UPOS History 2002-2010Recent Events (2009-2010)
Early History of UPOS (2002- 2003)
The articles of incorporation and bylaws making Upper Providence for Open Space a state nonprofit organization were adopted on February 5, 2002, at the first annual membership meeting.
For several months prior, a group of community members had worked together, concerned about developments across the township: the Hammond tract between Ridley Creek Road and Hunt Club Lane; a nine-acre urban woodland off Idlewild Lane; and the Lavin tract (Media Wetlands), 35 pristine acres next to Ridley Creek, the former site of a nursing home. Nine persons were elected as founding board members: Bertie Bonner, Mike Hoppus, Martha Maran, Bob Church, Bob Ferry, Jean Wallace, Michelle Janmey, Steve Miller and Jayne Garrison; later Bill Brainerd, Jane Ferry, Kathy Bepler, Cynthia John and Ashley Nagle joined the board, replacing others. Jean was UPOS’s first president, and Martha, who was VP, succeeded her.
Three action teams were formed: membership/fundraising, land use and education/publicity. Membership was to build financial and technical resources, with a goal of 200 members by 2002. Land use goals included monitoring township developments, updating the township comprehensive plan, ordinance research, zoning and historic preservation. Publicity’s goals included reaching out to the community via a newsletter, brochure and public forums, including a range of speakers at membership meetings, and staffing a booth at the Media “Super Sunday” event.
UPOS’s initial focus was “walking and loop trails, recreation spaces both large and small, and bringing that vision into reality”. Strategies to achieve this vision included a referendum to publicly fund the purchase of open space or condemnation of the Lavin tract. We investigated park and trail maps of neighboring townships: Edgemont, Newtown Square, Nether Providence and Springfield. UPOS’s first contribution to like-minded groups was $15 for “Rails to Trails”. Trail-blazing at Scott Park was an early initiative to illustrate UPOS’s “commitment to the community.”
Bertie Bonner, chair of land use worked on a map to pre-identify open space so UPOS could be less reactive and more proactive, before properties were sold for development. UPOS felt it was time for our township to “get on the bandwagon” of overwhelming public support for open space throughout the region, and acquisition of the Media Wetlands was viewed as an important site for the township to protect.
Development of the 38-acre Creighton tract, and Mineral Hill (across the creek from the Lavin tract) became new concerns in early 2003. The chair of the Township Council requested draft wording and a total amount from our group for an open space ballot question. By March 2003 “Open Space Benefits You” was adopted as the slogan on bright orange yard signs as part of a full-fledged campaign to pass a municipal bond issue, including a comprehensive door to door effort to reach 2,000 voters using a Talking Points fact sheet and trained volunteers.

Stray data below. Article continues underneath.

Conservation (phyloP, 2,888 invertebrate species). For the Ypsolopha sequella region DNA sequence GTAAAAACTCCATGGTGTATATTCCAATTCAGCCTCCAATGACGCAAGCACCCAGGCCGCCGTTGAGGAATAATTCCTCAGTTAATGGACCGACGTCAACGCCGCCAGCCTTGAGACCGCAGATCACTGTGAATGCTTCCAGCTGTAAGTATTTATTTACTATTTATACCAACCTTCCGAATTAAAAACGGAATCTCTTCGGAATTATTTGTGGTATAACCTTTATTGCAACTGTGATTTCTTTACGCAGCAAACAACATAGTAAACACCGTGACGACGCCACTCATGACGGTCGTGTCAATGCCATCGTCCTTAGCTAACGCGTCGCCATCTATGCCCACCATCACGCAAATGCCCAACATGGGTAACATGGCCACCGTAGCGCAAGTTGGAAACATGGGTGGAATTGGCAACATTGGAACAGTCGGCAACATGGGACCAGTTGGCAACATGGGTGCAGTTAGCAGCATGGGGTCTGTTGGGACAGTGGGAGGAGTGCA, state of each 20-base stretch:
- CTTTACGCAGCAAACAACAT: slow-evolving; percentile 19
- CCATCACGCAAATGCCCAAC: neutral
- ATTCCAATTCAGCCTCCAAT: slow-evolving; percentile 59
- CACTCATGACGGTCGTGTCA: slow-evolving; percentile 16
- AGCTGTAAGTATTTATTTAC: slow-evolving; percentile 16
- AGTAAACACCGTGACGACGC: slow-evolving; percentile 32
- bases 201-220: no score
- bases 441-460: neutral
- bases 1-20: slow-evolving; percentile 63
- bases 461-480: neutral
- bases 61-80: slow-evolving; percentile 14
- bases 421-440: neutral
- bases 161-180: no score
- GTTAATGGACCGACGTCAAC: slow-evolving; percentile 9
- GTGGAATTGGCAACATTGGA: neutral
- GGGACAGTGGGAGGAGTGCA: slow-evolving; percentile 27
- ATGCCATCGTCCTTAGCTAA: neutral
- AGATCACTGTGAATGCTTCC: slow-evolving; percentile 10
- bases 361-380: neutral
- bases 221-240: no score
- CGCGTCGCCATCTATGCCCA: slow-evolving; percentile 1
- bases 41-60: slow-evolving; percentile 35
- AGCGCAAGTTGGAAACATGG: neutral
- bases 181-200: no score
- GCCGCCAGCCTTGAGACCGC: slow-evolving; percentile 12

On March 20, 2003, the township overwhelmingly in every district passed a $6 million open space initiative (enough to buy the $3 million Lavin tract and more), thanks to the devoted efforts of many hardworking individual UPOS members. 2003 ended with a UPOS membership of 100 households, 154 individuals.
UPOS in Post Ballot Question Years (2004-2006)
UPOS continued its fight to have the township spend some of the ballot money to save the 34-acre Lavin Tract. The board of UPOS engaged Citizens for Pennsylvania’s Future (PennFuture) to prepare for a hearing of the proposal by the Department of Environmental Protections (DEP) to appeal the combined impact of this and two other projects in close proximity; a 375,000 square foot office complex proposed by the Henderson Group in Middletown Township on the Mineral Hill property (Elwyn’s) and the 50-house residential development proposed on the Creighton property along Kirk Road east of Ridley Creek Road.
Together with Middletown Township Land Conservancy (MTLC) and ChesterRidleyCrum Watershed Association (CRC), we forged a coalition to retain the services of Cahill Associates, environmental consultants, and Schmid & Co., consulting ecologists, as well as to garner the support of numerous experts. (The Delaware County Safe Drinking Water Coalition had also engaged Dr. Schmid to study the Creighton proposal).
In March 2004, the township acquired the Lavin tract from the developer for $3,525,000, who took care of demolition of the house, removal of oil tanks and additional cleanup of the property. The township received $275,000 state and county grants towards this purchase. Barraged by more than 100 letters of request, DEP granted a hearing for the three projects. As the Lavin tract was under contract to be saved, we focused on the shortcomings of the Henderson and Creighton proposals. The DEP sent a deficiency letter that outlined 13 points for the Creighton property and found many problems with the Henderson Group’s proposal. The Henderson Group has decided not to acquire the property, and UPOS sent a letter in support of The Natural Lands Trust grant to DCNR to acquire and preserve a portion of Mineral Hill.
UPOS continued its efforts to preserve the Media Wetlands and Scott Park for future generations. In May 2004 members of UPOS participated in our first Scott Park Day to improve the parcel next to the Lavin Tract. Since then every year, the group has continued to maintain and improve Scott Park and the Lavin tract (now part of Scott Park).